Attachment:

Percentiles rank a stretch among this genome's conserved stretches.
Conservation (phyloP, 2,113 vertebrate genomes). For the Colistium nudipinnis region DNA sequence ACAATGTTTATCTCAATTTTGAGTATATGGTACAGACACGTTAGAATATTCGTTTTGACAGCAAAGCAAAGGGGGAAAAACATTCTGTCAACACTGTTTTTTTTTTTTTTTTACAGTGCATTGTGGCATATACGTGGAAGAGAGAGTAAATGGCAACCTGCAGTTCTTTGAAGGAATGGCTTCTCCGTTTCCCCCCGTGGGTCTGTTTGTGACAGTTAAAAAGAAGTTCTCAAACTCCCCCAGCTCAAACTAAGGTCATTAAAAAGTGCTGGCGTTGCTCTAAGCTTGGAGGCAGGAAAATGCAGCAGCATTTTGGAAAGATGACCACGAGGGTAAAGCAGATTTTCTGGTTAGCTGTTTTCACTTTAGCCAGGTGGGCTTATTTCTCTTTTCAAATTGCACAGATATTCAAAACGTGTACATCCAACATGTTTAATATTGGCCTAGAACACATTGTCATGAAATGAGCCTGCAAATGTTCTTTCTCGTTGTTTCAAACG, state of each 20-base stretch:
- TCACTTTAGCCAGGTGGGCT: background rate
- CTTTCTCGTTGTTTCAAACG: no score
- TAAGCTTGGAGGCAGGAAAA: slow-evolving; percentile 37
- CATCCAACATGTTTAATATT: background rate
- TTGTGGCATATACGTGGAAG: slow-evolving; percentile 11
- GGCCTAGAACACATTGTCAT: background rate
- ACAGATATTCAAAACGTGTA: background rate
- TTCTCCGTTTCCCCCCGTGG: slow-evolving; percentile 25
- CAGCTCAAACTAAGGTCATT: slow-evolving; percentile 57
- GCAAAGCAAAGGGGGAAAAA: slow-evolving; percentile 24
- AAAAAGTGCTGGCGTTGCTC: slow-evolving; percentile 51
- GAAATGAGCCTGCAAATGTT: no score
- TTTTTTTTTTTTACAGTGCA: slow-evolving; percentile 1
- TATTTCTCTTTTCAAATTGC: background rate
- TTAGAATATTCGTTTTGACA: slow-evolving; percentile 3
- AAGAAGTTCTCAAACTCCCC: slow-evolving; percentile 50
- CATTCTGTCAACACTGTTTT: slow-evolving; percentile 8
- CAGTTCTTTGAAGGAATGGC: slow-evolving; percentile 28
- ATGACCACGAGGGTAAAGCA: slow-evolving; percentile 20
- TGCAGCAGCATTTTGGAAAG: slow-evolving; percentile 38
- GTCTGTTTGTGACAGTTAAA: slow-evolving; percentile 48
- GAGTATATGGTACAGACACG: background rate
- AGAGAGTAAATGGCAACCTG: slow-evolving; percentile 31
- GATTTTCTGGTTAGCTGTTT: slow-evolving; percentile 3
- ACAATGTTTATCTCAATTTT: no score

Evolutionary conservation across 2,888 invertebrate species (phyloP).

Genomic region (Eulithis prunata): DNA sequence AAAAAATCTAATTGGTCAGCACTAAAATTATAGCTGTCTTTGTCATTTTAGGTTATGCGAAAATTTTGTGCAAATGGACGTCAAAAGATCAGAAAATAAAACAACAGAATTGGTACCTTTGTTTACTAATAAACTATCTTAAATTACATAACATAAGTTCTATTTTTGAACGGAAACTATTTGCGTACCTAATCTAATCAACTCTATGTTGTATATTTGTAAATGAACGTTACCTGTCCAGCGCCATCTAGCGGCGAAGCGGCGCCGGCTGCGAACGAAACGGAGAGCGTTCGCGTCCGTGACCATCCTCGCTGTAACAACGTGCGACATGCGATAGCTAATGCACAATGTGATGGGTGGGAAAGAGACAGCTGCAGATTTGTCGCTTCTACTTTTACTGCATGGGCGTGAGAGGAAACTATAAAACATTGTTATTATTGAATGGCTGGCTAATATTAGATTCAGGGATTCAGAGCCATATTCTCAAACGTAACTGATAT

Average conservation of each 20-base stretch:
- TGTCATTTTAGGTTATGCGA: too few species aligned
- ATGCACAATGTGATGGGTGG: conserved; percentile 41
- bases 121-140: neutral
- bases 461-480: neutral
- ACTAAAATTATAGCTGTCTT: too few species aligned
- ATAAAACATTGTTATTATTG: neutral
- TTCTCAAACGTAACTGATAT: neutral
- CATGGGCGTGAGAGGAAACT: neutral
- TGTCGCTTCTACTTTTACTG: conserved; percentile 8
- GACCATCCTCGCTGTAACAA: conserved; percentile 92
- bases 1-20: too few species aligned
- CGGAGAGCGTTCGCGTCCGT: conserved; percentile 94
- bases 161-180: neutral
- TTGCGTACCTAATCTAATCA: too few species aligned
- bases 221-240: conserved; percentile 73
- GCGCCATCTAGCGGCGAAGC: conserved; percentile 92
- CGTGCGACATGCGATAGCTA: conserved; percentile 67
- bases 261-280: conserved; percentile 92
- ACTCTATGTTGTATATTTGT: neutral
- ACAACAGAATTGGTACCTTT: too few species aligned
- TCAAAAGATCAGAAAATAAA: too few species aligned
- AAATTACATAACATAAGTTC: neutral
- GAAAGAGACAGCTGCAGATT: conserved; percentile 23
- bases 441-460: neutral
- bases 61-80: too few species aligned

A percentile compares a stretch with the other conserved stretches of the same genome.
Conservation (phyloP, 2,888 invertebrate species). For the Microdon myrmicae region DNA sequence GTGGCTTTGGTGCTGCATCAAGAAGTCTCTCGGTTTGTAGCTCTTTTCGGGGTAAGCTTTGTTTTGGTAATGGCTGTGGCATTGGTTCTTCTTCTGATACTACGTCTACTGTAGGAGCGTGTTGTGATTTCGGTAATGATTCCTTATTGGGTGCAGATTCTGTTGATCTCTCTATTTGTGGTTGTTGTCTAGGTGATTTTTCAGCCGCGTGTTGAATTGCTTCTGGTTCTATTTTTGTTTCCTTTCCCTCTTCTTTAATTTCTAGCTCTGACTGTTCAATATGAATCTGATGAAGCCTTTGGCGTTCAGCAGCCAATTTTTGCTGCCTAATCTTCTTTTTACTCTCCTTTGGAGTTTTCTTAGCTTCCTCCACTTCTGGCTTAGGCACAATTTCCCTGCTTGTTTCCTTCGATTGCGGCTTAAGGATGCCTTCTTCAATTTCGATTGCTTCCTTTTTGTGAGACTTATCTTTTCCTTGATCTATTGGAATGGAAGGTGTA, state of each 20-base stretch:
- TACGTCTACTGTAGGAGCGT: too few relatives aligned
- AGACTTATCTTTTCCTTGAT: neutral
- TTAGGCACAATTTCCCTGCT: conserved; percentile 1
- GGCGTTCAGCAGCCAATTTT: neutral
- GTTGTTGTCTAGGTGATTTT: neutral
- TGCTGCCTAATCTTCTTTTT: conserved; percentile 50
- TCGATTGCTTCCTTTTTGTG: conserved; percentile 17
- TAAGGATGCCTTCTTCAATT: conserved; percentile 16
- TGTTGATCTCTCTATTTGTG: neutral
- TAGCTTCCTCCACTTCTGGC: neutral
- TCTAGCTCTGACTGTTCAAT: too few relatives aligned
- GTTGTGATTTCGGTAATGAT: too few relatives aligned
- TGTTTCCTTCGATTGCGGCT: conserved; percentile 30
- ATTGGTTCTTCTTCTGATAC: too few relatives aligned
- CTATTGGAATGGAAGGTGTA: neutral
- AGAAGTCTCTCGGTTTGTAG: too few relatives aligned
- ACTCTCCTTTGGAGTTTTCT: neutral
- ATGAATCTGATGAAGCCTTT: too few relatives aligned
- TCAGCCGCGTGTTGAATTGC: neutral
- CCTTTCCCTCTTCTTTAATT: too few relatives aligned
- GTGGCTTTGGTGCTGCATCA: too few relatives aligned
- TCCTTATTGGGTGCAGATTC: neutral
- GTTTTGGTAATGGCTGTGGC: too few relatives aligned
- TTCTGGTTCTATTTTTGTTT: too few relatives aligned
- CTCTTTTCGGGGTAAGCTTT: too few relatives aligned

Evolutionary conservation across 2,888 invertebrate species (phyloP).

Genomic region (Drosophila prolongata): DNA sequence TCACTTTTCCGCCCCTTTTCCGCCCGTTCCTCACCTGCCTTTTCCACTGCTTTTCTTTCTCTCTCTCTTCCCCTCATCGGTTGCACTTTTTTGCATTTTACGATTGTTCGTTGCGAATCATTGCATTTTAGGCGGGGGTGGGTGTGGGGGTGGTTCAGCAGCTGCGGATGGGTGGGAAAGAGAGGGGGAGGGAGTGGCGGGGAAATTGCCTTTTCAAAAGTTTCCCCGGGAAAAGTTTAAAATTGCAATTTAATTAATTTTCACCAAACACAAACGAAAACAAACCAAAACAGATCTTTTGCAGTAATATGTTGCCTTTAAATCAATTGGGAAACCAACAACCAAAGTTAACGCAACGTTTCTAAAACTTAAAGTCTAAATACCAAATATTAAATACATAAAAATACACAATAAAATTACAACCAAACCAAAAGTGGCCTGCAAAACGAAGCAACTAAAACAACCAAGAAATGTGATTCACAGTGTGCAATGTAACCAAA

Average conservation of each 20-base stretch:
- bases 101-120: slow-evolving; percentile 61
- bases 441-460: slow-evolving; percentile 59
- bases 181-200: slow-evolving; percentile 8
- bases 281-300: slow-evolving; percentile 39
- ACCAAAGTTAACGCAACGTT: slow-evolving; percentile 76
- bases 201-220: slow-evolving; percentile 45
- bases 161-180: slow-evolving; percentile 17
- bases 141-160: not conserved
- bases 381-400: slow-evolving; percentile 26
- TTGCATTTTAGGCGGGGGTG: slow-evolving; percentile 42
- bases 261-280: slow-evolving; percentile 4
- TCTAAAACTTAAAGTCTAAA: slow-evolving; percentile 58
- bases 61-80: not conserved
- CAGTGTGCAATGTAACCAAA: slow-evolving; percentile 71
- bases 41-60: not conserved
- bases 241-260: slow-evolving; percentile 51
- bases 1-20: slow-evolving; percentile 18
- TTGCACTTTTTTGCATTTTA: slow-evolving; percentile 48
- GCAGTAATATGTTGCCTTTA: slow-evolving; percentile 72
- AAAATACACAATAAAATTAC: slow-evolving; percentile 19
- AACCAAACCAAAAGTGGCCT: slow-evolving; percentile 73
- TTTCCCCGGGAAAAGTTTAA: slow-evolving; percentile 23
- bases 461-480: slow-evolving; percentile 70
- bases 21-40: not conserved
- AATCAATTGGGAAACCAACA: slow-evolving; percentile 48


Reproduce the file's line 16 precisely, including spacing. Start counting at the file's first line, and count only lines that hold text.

- TATTTCTCTTTTCAAATTGC: background rate